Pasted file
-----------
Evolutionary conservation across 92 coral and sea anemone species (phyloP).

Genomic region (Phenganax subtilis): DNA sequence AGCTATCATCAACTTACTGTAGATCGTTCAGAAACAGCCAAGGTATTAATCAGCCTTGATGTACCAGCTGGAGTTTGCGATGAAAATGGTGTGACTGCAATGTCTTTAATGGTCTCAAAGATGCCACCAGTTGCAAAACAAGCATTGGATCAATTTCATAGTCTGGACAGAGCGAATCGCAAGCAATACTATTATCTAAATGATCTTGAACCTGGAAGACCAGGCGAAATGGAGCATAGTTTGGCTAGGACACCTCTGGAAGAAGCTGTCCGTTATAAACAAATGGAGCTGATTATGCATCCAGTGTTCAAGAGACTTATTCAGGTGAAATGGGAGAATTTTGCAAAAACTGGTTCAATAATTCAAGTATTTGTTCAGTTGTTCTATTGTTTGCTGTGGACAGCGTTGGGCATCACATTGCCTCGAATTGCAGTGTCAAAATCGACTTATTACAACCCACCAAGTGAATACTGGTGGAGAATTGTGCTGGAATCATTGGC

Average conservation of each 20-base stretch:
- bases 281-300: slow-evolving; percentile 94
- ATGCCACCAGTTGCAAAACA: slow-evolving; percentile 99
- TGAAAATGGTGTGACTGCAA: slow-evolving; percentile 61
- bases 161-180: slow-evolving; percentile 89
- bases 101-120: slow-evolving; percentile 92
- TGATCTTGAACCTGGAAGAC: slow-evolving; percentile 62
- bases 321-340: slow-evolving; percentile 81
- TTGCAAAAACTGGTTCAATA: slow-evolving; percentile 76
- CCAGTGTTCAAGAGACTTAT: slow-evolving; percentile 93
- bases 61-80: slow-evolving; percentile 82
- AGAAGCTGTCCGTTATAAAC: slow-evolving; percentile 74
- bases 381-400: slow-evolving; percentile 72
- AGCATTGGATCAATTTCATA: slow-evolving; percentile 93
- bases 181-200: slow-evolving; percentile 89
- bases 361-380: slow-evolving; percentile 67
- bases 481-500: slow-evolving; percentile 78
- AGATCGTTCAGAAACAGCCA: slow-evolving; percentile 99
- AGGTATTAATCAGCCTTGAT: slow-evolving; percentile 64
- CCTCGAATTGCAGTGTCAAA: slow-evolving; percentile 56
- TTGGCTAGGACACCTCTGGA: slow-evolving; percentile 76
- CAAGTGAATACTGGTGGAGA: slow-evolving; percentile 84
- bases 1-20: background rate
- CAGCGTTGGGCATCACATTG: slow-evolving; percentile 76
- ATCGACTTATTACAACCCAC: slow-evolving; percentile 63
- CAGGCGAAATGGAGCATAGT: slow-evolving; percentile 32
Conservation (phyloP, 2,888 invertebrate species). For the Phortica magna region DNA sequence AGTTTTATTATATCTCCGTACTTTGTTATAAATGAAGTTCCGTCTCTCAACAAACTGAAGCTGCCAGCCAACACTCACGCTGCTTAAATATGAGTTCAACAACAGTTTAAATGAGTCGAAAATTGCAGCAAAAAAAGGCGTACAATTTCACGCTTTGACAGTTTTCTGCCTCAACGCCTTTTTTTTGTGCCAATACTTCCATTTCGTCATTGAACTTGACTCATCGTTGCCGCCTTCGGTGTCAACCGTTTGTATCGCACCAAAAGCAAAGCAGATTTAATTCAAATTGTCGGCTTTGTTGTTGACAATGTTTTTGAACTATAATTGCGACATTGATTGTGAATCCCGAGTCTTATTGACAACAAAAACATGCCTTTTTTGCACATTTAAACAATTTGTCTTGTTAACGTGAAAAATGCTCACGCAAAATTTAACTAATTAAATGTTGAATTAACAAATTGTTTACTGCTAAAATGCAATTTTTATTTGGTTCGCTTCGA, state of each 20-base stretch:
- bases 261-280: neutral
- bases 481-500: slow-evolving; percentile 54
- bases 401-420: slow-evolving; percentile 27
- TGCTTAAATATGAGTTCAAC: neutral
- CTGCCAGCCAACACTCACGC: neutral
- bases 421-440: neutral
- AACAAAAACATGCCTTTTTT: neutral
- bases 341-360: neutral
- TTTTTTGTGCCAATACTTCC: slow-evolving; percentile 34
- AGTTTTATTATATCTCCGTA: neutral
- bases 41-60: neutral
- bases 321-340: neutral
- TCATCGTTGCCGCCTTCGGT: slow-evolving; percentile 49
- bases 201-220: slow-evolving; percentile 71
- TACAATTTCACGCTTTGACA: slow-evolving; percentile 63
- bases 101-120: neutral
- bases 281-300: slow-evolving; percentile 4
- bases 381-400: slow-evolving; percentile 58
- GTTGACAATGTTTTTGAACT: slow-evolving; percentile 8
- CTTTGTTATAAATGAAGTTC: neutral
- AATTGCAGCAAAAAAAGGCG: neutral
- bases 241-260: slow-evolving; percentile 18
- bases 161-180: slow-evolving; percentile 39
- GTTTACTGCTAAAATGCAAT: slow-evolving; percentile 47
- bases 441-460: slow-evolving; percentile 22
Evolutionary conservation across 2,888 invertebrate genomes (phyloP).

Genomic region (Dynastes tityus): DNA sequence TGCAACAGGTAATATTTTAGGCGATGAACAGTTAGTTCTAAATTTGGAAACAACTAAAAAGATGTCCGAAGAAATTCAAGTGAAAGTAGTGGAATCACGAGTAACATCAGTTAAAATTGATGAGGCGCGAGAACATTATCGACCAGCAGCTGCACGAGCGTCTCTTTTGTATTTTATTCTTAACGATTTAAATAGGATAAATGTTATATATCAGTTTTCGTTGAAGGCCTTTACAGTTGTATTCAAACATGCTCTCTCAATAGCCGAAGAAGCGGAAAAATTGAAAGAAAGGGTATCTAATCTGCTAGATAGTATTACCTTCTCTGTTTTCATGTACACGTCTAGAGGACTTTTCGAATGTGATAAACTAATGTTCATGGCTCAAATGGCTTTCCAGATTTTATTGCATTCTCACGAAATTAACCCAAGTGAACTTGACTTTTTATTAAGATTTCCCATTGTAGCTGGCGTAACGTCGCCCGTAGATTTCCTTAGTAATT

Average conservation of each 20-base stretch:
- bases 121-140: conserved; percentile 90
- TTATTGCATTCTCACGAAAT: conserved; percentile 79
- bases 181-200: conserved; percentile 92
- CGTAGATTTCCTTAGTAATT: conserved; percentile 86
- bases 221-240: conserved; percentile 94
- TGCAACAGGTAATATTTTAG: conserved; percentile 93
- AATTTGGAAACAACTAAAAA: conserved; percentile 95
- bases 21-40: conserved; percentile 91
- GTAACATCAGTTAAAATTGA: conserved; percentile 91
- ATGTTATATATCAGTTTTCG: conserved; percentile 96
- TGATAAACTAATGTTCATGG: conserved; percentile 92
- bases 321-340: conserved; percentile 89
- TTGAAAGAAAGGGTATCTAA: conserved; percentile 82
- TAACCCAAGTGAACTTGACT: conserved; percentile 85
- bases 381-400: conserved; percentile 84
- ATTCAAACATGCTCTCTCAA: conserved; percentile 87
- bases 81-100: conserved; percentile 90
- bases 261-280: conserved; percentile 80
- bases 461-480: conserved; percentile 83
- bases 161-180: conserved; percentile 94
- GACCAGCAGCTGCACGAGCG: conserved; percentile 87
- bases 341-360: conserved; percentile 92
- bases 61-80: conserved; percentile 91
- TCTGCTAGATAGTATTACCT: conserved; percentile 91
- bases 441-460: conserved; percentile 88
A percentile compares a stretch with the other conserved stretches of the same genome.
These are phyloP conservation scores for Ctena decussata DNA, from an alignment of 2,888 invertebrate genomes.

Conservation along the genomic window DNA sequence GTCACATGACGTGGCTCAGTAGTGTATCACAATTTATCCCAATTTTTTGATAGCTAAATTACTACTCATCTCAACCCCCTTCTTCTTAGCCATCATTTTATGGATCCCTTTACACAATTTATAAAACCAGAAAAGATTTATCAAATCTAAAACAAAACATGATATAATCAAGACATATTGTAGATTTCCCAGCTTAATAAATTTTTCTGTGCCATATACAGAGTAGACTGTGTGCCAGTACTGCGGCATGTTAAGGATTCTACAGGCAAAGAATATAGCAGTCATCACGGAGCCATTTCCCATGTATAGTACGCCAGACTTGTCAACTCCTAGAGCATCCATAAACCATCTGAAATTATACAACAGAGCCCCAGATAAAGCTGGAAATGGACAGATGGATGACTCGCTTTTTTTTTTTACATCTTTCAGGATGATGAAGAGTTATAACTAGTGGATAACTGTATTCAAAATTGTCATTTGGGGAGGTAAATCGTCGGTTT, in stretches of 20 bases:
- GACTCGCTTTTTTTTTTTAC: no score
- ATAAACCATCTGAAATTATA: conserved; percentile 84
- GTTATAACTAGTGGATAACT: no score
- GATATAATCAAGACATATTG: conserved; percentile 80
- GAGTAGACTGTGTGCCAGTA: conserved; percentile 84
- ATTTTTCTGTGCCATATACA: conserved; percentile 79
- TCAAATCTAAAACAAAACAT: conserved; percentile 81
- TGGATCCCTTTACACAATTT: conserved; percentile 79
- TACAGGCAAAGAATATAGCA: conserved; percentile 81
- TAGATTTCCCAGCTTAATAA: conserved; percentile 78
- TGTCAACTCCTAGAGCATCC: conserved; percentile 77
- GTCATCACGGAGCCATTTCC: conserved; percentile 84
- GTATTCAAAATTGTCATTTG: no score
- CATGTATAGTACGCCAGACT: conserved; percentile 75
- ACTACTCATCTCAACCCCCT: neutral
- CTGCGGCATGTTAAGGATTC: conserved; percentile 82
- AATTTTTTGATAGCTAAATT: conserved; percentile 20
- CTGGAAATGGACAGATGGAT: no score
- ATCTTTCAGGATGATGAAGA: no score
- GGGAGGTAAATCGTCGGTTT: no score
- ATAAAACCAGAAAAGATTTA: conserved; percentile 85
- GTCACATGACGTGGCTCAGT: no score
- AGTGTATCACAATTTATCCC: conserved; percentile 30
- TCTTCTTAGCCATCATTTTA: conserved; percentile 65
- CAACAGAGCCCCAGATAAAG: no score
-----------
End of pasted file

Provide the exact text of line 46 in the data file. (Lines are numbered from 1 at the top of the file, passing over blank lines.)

- bases 281-300: slow-evolving; percentile 4